November 19, 2010
If it feels like we just cleaned up the dishes from Thanksgiving, it’s because we did. Once again, Chanukah is falling close to Turkey Day. With a mere six days between holidays, it can be tough to switch gears so fast.
One year, when I was in college, the two holidays fell so close together that my mother announced she would be combining them. Our family dinner consisted of turkey, Mom’s famous stuffing, Mom’s famous brisket and her to-die-for latkes. Weird? Yes, but delicious!
Chanukah commemorates the miracle that occurred after the Maccabees reclaimed control of Jerusalem and the Temple from the Syrians in the second century B.C.E. When it came time to rededicate the Temple, the Maccabees found oil sufficient to burn for only one day. Instead, the oil lasted for eight days.
During each day of Chanukah, which means “dedication,” Jews all over the globe light their Chanukah menorahs — or chanukiyahs — to symbolize the Festival of Light. The chanukiyah features nine branches — eight candleholders and a separate candleholder for the shamash (servant) candle, which is used to light the other candles. Candles should be added to the chanukiyah from right to left, but the candles are lighted from left to right.
Another way we celebrate and remember the miracle is to eat foods fried in oil. Traditional foods include latkes, doughnuts called sufganiyot, fried cheeses and blintzes.
Gifts, while not a mandated part of the festival, are usually exchanged. (Many attribute the gift-giving component to cultural factors and a perceived competition with Christmas.) Gelt is given as chocolate coins, actual money or a combination of the two. Other traditions include singing Chanukah songs (“Oh, Chanukah”) and playing games with the dreidel.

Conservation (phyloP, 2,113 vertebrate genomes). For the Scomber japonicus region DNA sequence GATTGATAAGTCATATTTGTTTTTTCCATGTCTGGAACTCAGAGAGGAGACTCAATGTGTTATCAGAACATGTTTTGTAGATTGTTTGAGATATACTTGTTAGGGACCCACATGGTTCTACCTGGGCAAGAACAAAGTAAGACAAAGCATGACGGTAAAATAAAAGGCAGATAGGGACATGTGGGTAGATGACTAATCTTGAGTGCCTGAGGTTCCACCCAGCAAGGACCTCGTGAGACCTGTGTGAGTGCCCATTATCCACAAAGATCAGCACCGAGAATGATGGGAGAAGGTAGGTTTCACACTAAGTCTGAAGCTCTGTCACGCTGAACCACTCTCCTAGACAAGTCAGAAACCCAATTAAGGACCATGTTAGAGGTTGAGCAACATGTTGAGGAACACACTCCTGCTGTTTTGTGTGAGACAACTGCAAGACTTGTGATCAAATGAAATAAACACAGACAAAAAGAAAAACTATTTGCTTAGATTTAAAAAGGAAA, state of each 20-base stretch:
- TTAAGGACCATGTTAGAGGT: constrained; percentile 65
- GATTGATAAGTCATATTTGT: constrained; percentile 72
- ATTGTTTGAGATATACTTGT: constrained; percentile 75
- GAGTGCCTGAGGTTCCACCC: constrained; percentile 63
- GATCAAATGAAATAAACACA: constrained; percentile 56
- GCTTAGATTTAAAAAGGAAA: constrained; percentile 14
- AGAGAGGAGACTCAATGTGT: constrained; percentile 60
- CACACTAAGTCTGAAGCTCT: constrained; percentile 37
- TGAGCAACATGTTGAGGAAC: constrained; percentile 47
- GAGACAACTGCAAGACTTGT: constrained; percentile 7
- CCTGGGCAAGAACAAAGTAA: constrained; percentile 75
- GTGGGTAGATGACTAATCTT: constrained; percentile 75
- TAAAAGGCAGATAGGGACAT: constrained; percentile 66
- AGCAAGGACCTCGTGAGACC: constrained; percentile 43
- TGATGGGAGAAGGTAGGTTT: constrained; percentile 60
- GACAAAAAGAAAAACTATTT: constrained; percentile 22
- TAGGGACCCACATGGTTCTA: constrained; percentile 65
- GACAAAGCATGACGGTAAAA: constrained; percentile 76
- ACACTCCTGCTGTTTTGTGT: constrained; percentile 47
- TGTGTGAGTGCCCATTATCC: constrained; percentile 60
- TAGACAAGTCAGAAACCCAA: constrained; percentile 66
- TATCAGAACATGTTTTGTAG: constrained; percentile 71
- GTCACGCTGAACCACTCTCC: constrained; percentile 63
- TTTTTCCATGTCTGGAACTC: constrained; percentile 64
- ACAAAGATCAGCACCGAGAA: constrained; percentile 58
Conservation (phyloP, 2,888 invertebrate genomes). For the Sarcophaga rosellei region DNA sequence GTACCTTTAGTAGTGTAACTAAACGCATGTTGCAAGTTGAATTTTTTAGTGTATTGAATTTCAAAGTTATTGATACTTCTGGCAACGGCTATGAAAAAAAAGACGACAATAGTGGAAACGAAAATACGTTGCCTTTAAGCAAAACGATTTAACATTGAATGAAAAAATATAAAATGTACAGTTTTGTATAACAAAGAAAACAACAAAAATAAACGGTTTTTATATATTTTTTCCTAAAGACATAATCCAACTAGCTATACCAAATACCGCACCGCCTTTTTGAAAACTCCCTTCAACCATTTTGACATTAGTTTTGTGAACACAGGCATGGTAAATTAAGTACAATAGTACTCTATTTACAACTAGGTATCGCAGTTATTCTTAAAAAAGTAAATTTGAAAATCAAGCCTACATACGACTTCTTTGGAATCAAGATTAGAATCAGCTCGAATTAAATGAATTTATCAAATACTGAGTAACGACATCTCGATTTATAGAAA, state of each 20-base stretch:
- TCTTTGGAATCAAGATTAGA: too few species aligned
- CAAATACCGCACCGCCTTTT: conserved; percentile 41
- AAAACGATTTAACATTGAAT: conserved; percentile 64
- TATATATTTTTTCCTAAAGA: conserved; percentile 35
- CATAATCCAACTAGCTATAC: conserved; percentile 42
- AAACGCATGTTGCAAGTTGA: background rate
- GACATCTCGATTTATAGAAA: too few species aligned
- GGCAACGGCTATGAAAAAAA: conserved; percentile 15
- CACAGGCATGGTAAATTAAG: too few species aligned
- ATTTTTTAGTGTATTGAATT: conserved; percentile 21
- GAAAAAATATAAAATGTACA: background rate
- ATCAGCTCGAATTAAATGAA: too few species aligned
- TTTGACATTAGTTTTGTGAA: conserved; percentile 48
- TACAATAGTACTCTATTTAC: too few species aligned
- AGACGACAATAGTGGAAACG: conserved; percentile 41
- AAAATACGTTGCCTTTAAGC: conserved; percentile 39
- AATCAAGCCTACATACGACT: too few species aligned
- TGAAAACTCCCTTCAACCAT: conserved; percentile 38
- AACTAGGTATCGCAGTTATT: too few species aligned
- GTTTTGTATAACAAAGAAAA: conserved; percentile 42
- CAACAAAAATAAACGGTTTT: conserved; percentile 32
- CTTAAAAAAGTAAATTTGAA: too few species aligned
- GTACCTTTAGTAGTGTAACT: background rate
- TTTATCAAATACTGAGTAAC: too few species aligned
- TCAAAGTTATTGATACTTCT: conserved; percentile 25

So, Chanukah seems pretty cut-and-dried. But what if you’d like to add a little oomph to the celebration? From food to decorations, there are loads of ways to spice up the festivities.
For a creative way to bridge the six-day gap between Thanksgiving and Chanukah, try repurposing your Turkey Day sweet potatoes for Chanukah.
“Sweet potato latkes are a great alternative to regular potato latkes,” said Brandon Wolf, a Sherman Oaks-based chef. “The sweetness and texture are a bit different, plus sweet potatoes are packed with nutrients.”
For a Chanukah dessert, Wolf recommends apple latkes. “They are kind of like apple fritters, only a bit more healthful.”
If you’re tired of the same-old blue-and-white or blue-and-silver decorations, take a hint from designers and party planners by incorporating the season’s hottest trends.
“The monochromatic look is in,” said Adee Drory, owner of Event Pros LA. “For an easy transition between Thanksgiving and Chanukah, think about using copper-colored décor,” Drory said, “and the theme can carry through from the decorations to the food.”
If you just can’t give up the blues, silvers and whites, try thinking about incorporating more of a winter theme.
“Think about using blue flowers with branches as a centerpiece,” said Annette Melin, a West Valley-based interior designer and owner of Diva Designs. Melin also suggests setting your table with a white tablecloth and white dishes, accented with blue candles, glass beads and napkins.
Step outside of your home for a special Chanukah activity. Community menorah lightings (see Calendar, Page 35) have grown in popularity.
When it comes to gift giving, consider adding a name to your list. Pick your family’s favorite charity and designate one of the eight nights for tzedakah. Encourage children to donate one of their gifts to children who are less fortunate.
Keeping the theme of tzedakah going during a time that often is filled with excess is a great way to convey the theme of tikkun olam, repairing the world, as we celebrate the miracle of Chanukah..
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